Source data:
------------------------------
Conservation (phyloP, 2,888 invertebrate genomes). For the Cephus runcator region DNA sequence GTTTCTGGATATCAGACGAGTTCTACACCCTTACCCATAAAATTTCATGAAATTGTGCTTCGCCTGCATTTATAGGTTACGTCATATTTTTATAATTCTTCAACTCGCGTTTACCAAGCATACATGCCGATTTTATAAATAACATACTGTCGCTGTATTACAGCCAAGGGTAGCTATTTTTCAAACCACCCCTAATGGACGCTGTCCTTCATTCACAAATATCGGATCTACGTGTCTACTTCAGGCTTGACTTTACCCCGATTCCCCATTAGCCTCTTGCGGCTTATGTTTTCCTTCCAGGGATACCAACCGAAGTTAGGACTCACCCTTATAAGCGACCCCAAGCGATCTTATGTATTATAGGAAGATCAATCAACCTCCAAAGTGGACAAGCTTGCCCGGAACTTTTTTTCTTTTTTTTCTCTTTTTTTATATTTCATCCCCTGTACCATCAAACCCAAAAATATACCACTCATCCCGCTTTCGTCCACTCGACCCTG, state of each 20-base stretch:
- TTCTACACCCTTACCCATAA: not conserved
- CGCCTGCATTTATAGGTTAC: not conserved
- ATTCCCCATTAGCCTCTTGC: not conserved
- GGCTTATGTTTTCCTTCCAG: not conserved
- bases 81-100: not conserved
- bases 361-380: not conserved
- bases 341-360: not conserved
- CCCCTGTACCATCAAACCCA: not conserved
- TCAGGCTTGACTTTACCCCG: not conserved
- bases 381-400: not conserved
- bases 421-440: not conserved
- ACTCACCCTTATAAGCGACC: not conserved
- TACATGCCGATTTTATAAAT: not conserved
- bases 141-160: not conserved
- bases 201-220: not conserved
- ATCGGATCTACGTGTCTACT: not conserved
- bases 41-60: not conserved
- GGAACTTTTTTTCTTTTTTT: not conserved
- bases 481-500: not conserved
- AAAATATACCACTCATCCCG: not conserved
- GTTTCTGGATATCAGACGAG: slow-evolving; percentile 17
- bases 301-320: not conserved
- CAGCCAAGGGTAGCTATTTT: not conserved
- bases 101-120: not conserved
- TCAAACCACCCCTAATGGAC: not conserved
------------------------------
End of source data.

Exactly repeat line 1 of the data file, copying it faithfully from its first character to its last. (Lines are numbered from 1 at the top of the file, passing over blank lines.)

Conservation (phyloP, 2,888 invertebrate genomes). For the Cephus runcator region DNA sequence GTTTCTGGATATCAGACGAGTTCTACACCCTTACCCATAAAATTTCATGAAATTGTGCTTCGCCTGCATTTATAGGTTACGTCATATTTTTATAATTCTTCAACTCGCGTTTACCAAGCATACATGCCGATTTTATAAATAACATACTGTCGCTGTATTACAGCCAAGGGTAGCTATTTTTCAAACCACCCCTAATGGACGCTGTCCTTCATTCACAAATATCGGATCTACGTGTCTACTTCAGGCTTGACTTTACCCCGATTCCCCATTAGCCTCTTGCGGCTTATGTTTTCCTTCCAGGGATACCAACCGAAGTTAGGACTCACCCTTATAAGCGACCCCAAGCGATCTTATGTATTATAGGAAGATCAATCAACCTCCAAAGTGGACAAGCTTGCCCGGAACTTTTTTTCTTTTTTTTCTCTTTTTTTATATTTCATCCCCTGTACCATCAAACCCAAAAATATACCACTCATCCCGCTTTCGTCCACTCGACCCTG, state of each 20-base stretch: